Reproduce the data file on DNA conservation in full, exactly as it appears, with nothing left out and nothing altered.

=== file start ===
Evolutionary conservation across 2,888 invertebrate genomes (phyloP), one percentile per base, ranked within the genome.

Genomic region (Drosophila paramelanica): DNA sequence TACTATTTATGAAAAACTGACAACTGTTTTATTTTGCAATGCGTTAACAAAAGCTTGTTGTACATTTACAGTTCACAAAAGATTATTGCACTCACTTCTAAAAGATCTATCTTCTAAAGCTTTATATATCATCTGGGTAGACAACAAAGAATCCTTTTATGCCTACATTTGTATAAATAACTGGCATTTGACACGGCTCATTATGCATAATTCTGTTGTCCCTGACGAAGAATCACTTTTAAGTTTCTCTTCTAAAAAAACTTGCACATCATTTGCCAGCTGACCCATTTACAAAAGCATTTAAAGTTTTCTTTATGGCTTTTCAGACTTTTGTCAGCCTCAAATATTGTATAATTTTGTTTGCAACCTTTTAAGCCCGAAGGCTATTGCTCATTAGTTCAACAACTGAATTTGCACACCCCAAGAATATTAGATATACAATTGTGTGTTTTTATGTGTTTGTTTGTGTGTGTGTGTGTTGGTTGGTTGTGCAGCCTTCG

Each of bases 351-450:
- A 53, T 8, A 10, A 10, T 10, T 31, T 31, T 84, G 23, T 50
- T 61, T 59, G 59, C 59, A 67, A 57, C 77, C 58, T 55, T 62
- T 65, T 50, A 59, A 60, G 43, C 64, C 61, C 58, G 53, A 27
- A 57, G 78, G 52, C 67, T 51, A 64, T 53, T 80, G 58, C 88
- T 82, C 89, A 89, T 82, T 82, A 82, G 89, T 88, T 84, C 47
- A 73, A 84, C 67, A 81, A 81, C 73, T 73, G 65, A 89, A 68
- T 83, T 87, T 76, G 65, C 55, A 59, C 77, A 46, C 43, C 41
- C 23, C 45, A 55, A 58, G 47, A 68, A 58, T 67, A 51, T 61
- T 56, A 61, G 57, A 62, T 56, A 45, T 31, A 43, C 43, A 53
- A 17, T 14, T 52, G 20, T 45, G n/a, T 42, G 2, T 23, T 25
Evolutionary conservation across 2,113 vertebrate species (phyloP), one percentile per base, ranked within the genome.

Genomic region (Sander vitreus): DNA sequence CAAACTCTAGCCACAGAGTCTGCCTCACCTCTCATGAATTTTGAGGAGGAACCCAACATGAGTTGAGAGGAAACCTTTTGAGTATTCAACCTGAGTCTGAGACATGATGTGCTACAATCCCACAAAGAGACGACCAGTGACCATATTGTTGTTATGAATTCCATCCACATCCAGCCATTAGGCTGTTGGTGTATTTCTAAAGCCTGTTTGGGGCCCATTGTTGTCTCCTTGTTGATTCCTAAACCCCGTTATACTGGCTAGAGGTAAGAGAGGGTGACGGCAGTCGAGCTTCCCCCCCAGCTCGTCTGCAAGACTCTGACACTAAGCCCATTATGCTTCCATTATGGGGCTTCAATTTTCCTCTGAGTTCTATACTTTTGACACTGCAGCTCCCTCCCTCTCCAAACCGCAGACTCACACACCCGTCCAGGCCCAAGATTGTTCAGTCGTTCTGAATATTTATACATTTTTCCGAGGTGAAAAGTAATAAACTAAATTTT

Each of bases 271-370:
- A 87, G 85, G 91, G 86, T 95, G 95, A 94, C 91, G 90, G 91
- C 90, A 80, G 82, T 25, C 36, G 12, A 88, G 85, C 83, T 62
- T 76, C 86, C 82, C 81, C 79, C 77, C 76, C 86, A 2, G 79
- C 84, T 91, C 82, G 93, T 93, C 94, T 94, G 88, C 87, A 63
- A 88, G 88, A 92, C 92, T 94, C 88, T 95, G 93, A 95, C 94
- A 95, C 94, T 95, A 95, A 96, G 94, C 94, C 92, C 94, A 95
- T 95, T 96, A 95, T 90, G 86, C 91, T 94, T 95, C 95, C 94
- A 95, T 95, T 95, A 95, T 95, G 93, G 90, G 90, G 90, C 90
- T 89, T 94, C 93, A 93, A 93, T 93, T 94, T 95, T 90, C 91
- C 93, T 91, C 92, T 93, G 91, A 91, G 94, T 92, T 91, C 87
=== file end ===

Evolutionary conservation across 2,888 invertebrate genomes (phyloP), one percentile per base, ranked within the genome.

Genomic region (Drosophila paramelanica): DNA sequence TACTATTTATGAAAAACTGACAACTGTTTTATTTTGCAATGCGTTAACAAAAGCTTGTTGTACATTTACAGTTCACAAAAGATTATTGCACTCACTTCTAAAAGATCTATCTTCTAAAGCTTTATATATCATCTGGGTAGACAACAAAGAATCCTTTTATGCCTACATTTGTATAAATAACTGGCATTTGACACGGCTCATTATGCATAATTCTGTTGTCCCTGACGAAGAATCACTTTTAAGTTTCTCTTCTAAAAAAACTTGCACATCATTTGCCAGCTGACCCATTTACAAAAGCATTTAAAGTTTTCTTTATGGCTTTTCAGACTTTTGTCAGCCTCAAATATTGTATAATTTTGTTTGCAACCTTTTAAGCCCGAAGGCTATTGCTCATTAGTTCAACAACTGAATTTGCACACCCCAAGAATATTAGATATACAATTGTGTGTTTTTATGTGTTTGTTTGTGTGTGTGTGTGTTGGTTGGTTGTGCAGCCTTCG

Each of bases 351-450:
- A 53, T 8, A 10, A 10, T 10, T 31, T 31, T 84, G 23, T 50
- T 61, T 59, G 59, C 59, A 67, A 57, C 77, C 58, T 55, T 62
- T 65, T 50, A 59, A 60, G 43, C 64, C 61, C 58, G 53, A 27
- A 57, G 78, G 52, C 67, T 51, A 64, T 53, T 80, G 58, C 88
- T 82, C 89, A 89, T 82, T 82, A 82, G 89, T 88, T 84, C 47
- A 73, A 84, C 67, A 81, A 81, C 73, T 73, G 65, A 89, A 68
- T 83, T 87, T 76, G 65, C 55, A 59, C 77, A 46, C 43, C 41
- C 23, C 45, A 55, A 58, G 47, A 68, A 58, T 67, A 51, T 61
- T 56, A 61, G 57, A 62, T 56, A 45, T 31, A 43, C 43, A 53
- A 17, T 14, T 52, G 20, T 45, G n/a, T 42, G 2, T 23, T 25
Evolutionary conservation across 2,113 vertebrate species (phyloP), one percentile per base, ranked within the genome.

Genomic region (Sander vitreus): DNA sequence CAAACTCTAGCCACAGAGTCTGCCTCACCTCTCATGAATTTTGAGGAGGAACCCAACATGAGTTGAGAGGAAACCTTTTGAGTATTCAACCTGAGTCTGAGACATGATGTGCTACAATCCCACAAAGAGACGACCAGTGACCATATTGTTGTTATGAATTCCATCCACATCCAGCCATTAGGCTGTTGGTGTATTTCTAAAGCCTGTTTGGGGCCCATTGTTGTCTCCTTGTTGATTCCTAAACCCCGTTATACTGGCTAGAGGTAAGAGAGGGTGACGGCAGTCGAGCTTCCCCCCCAGCTCGTCTGCAAGACTCTGACACTAAGCCCATTATGCTTCCATTATGGGGCTTCAATTTTCCTCTGAGTTCTATACTTTTGACACTGCAGCTCCCTCCCTCTCCAAACCGCAGACTCACACACCCGTCCAGGCCCAAGATTGTTCAGTCGTTCTGAATATTTATACATTTTTCCGAGGTGAAAAGTAATAAACTAAATTTT

Each of bases 271-370:
- A 87, G 85, G 91, G 86, T 95, G 95, A 94, C 91, G 90, G 91
- C 90, A 80, G 82, T 25, C 36, G 12, A 88, G 85, C 83, T 62
- T 76, C 86, C 82, C 81, C 79, C 77, C 76, C 86, A 2, G 79
- C 84, T 91, C 82, G 93, T 93, C 94, T 94, G 88, C 87, A 63
- A 88, G 88, A 92, C 92, T 94, C 88, T 95, G 93, A 95, C 94
- A 95, C 94, T 95, A 95, A 96, G 94, C 94, C 92, C 94, A 95
- T 95, T 96, A 95, T 90, G 86, C 91, T 94, T 95, C 95, C 94
- A 95, T 95, T 95, A 95, T 95, G 93, G 90, G 90, G 90, C 90
- T 89, T 94, C 93, A 93, A 93, T 93, T 94, T 95, T 90, C 91
- C 93, T 91, C 92, T 93, G 91, A 91, G 94, T 92, T 91, C 87